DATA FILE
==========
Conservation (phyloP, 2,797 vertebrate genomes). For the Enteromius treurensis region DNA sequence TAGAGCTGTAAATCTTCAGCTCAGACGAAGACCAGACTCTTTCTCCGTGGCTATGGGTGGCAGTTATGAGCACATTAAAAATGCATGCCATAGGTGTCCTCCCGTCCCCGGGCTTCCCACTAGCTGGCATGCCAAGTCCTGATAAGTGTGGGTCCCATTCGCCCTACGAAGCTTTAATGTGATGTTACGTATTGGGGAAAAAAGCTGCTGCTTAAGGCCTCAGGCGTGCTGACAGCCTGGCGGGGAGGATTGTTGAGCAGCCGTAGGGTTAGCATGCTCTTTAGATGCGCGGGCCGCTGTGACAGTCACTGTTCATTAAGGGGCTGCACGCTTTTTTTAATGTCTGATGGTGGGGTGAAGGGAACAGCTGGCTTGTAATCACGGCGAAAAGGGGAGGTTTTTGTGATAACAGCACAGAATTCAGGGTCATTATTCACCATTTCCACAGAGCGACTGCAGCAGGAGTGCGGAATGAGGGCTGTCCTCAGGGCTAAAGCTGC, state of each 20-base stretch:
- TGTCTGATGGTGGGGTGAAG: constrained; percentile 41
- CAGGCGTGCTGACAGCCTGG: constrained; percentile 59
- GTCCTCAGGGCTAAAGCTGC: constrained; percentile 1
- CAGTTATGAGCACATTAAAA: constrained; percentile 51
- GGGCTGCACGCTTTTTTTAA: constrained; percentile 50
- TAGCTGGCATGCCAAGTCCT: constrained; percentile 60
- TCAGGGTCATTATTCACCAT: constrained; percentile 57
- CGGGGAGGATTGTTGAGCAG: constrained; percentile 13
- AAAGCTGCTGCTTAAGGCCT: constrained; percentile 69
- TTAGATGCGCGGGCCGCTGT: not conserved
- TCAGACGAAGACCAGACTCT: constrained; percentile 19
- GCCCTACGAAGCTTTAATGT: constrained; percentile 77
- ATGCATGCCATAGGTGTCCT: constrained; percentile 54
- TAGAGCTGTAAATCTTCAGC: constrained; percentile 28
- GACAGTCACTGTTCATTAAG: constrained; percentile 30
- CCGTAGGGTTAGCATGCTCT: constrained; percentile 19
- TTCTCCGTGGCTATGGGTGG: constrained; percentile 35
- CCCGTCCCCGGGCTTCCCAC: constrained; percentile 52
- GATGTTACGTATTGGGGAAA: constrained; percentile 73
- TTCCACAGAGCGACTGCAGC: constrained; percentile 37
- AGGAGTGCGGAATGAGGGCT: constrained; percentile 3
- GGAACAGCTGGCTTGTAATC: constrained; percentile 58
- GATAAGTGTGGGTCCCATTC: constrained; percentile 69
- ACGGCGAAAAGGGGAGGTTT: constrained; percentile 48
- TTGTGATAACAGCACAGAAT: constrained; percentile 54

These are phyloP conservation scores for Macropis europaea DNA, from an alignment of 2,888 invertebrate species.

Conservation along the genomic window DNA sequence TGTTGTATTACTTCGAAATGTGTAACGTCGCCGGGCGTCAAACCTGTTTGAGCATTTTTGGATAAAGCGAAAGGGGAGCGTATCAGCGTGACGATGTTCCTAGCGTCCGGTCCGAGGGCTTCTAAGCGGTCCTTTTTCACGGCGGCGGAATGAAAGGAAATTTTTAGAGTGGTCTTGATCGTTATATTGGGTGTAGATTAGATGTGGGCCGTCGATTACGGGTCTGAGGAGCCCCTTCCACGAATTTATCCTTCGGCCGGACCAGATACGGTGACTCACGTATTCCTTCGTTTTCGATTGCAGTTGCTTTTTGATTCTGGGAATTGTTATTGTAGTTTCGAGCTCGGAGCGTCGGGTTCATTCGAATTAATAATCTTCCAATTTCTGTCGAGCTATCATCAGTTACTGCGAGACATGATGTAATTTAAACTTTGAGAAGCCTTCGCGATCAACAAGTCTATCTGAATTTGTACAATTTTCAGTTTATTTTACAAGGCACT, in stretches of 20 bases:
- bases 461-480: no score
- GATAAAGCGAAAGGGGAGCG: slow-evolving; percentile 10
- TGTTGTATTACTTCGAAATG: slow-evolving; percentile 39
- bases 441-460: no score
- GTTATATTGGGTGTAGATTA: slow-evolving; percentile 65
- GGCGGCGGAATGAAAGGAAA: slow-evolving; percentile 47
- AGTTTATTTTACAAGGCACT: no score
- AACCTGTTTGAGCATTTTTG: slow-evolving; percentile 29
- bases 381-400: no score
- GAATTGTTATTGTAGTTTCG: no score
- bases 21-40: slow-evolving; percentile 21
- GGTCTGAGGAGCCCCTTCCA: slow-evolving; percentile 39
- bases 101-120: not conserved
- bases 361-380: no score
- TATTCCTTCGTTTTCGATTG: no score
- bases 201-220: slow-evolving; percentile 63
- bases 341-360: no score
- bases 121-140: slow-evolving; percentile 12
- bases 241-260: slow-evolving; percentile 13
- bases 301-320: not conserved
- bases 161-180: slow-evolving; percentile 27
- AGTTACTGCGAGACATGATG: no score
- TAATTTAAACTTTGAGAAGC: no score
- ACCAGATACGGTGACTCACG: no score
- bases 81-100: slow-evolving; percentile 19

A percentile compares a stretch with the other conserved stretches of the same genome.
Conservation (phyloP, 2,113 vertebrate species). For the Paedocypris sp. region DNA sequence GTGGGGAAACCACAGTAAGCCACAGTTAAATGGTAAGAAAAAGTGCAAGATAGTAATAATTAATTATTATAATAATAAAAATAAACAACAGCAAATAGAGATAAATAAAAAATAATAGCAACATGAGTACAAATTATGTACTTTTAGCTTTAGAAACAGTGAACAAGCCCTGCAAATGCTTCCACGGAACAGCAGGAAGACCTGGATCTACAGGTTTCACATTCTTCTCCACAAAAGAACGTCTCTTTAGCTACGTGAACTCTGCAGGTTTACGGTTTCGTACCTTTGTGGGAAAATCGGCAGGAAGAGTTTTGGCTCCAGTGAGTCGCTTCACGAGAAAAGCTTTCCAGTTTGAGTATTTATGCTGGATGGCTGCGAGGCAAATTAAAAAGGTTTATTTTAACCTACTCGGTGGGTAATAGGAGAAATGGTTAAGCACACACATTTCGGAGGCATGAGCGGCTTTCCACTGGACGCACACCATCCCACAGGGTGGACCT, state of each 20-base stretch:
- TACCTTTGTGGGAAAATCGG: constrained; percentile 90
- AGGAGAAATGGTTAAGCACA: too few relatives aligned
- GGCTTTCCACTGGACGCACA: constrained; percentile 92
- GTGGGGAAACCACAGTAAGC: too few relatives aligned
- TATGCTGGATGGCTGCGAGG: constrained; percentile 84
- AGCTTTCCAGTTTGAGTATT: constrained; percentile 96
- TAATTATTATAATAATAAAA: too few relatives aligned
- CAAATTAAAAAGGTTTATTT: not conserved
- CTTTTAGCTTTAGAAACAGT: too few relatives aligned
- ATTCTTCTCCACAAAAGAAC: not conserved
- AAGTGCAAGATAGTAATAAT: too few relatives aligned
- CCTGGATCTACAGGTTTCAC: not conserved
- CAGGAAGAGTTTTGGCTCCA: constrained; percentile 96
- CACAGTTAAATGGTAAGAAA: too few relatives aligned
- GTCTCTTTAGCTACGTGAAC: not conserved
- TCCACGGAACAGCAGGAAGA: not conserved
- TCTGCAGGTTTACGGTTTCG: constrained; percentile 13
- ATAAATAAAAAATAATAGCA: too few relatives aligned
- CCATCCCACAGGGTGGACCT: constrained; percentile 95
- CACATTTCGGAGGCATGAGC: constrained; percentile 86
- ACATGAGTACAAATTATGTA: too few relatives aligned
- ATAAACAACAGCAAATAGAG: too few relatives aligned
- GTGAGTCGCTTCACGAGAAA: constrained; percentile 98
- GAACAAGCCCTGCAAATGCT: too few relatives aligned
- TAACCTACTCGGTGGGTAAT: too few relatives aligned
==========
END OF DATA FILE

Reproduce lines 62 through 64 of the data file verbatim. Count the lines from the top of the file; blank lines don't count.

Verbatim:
- TAATTATTATAATAATAAAA: too few relatives aligned
- CAAATTAAAAAGGTTTATTT: not conserved
- CTTTTAGCTTTAGAAACAGT: too few relatives aligned